rumbling tumble of misdirected limbs wrapped in sacks, jumping jacks falling and flailing afore the finish line wellington boots, he aims and shoots grappling for the bean-bagged prizeNabeela at 8 Mar 2006 - 09:57 PM
After reading "coming home", I like the idea of true reality written down in the form of a poem.john mole at 14 Mar 2006 - 09:51 PM
Thanks for directing me to Rastafarian poetry, Will. I am certainly familiar with it, but I more often take a listen than a look. The music/poetry of Hendrix and Bob Marley is a real shot in the ear. A band I play with does a good arrangement of 'Purple Haze'. What I particularly enjoy about playing jazz ( and here it overlaps with or is complementary to much of my writing ) is the element of risk, surprise and discovery in both. Someone once called jazz 'the sound of surprise' and a poet once commented that if there is no surprise for the poet when writing a poem then there is probably no surprise for the reader. Or, again, as one of my favourite poets, Theodore Roethke, wrote in his villanelle 'The Waking': 'I learn by going where I have to go.' Every time I pick up my clarinet to improvise I know what Roethke means.John Fotheringham at 24 Mar 2006 - 09:04 PM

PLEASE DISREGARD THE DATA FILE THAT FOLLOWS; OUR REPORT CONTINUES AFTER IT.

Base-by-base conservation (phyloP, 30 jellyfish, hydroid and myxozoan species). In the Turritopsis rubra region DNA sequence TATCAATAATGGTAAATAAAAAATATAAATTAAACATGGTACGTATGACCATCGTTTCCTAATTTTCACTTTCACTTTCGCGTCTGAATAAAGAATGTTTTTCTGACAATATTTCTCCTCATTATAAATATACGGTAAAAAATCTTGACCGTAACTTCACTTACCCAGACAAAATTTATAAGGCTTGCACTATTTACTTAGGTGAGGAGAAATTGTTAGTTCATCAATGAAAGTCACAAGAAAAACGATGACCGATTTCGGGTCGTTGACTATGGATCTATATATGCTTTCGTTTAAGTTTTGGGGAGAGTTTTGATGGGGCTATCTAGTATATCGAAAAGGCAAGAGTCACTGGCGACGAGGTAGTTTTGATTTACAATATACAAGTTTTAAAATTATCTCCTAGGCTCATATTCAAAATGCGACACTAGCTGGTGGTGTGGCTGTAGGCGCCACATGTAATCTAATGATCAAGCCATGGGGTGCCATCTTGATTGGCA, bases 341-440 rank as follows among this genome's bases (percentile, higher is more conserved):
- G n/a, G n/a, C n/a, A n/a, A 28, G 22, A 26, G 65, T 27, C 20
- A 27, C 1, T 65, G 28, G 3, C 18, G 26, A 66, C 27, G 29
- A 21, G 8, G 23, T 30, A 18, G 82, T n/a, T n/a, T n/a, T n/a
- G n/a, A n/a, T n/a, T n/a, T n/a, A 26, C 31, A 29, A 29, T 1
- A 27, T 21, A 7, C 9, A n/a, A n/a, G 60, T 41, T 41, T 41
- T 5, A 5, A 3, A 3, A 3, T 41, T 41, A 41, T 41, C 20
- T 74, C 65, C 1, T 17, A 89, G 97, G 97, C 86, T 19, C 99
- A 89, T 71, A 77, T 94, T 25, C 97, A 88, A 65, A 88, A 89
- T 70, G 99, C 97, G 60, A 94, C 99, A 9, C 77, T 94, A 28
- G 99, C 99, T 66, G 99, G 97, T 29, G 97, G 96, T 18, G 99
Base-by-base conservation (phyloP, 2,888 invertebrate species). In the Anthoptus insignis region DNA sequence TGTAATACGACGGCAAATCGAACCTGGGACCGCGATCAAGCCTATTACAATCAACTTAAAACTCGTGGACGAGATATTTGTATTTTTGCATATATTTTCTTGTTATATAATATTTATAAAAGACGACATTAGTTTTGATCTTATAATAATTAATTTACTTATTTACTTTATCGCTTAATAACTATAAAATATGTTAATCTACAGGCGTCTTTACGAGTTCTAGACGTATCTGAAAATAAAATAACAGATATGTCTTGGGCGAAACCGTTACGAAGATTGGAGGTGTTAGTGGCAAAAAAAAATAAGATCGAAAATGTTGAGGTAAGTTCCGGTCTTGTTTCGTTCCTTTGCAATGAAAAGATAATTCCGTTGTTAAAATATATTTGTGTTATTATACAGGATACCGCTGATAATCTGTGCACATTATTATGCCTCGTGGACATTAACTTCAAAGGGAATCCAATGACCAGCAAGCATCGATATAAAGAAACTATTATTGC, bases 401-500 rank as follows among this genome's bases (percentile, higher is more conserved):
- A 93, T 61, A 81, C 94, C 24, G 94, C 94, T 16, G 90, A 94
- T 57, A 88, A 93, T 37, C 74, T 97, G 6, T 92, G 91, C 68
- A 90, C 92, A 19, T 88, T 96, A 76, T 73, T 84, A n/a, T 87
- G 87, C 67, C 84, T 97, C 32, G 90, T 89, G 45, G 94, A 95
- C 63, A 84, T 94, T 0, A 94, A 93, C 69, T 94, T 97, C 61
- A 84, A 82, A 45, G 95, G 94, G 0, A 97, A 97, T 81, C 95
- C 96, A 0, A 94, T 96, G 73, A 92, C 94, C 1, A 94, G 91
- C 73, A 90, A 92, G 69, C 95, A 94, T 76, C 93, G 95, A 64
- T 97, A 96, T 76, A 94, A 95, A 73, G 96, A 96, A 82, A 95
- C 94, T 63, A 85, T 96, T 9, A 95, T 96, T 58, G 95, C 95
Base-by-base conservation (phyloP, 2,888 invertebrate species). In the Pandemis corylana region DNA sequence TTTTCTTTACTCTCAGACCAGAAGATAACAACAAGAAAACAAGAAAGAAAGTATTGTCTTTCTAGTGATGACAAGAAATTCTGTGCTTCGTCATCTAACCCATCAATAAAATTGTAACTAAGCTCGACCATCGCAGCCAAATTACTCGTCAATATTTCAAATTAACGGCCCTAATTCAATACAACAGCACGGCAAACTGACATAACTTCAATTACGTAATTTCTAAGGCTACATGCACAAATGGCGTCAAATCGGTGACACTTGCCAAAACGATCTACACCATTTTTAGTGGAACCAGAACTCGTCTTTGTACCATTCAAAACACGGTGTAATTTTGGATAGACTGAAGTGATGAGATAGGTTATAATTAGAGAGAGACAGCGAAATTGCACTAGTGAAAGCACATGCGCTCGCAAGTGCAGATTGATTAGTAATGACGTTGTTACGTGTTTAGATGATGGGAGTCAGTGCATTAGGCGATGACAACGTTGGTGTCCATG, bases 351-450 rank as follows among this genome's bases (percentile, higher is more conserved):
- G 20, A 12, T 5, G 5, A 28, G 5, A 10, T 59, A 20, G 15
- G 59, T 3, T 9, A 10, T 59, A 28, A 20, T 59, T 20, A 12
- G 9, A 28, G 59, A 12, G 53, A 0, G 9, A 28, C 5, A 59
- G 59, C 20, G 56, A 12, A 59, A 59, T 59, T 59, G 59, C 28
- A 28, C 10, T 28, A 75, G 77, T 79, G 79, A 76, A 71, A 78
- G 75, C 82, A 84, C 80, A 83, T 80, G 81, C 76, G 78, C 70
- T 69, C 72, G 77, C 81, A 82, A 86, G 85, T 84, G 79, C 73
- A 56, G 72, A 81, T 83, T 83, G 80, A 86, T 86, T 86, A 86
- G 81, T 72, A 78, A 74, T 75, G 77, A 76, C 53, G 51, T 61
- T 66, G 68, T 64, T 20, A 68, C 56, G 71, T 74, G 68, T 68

I've only tonight stumbled across this site. Happy stumble. Do you have access to a recording of Edwin Morgan reading his series of five poems, 'Stobhill'? It's a chilling collection on the page but I imagine that Morgan's own voice would bring out his own opinion of each of the five narrators and of their self justifications. And the juxtaposition of their respective levels of education.Is there a deliberate nod by Morgan to the amorality of the porter in Macbeth when he repeats his mantra at the end of the last poem?john mole at 25 Mar 2006 - 05:56 PM
I'm not aware of a recording of 'Stobhill' but if you were to contact Morgan's publishers - Carcanet Press - they might be able to help. He is such a versatile and prolific poet as well as being wonderfully allusive and erudite so I shouldn't be at all surprised if the Scottish play hadn't put in an appearance. I wonder if you noticed my recommendation of the archive's recording of 'The Loch Ness Monster's Song' in response to another enquiry?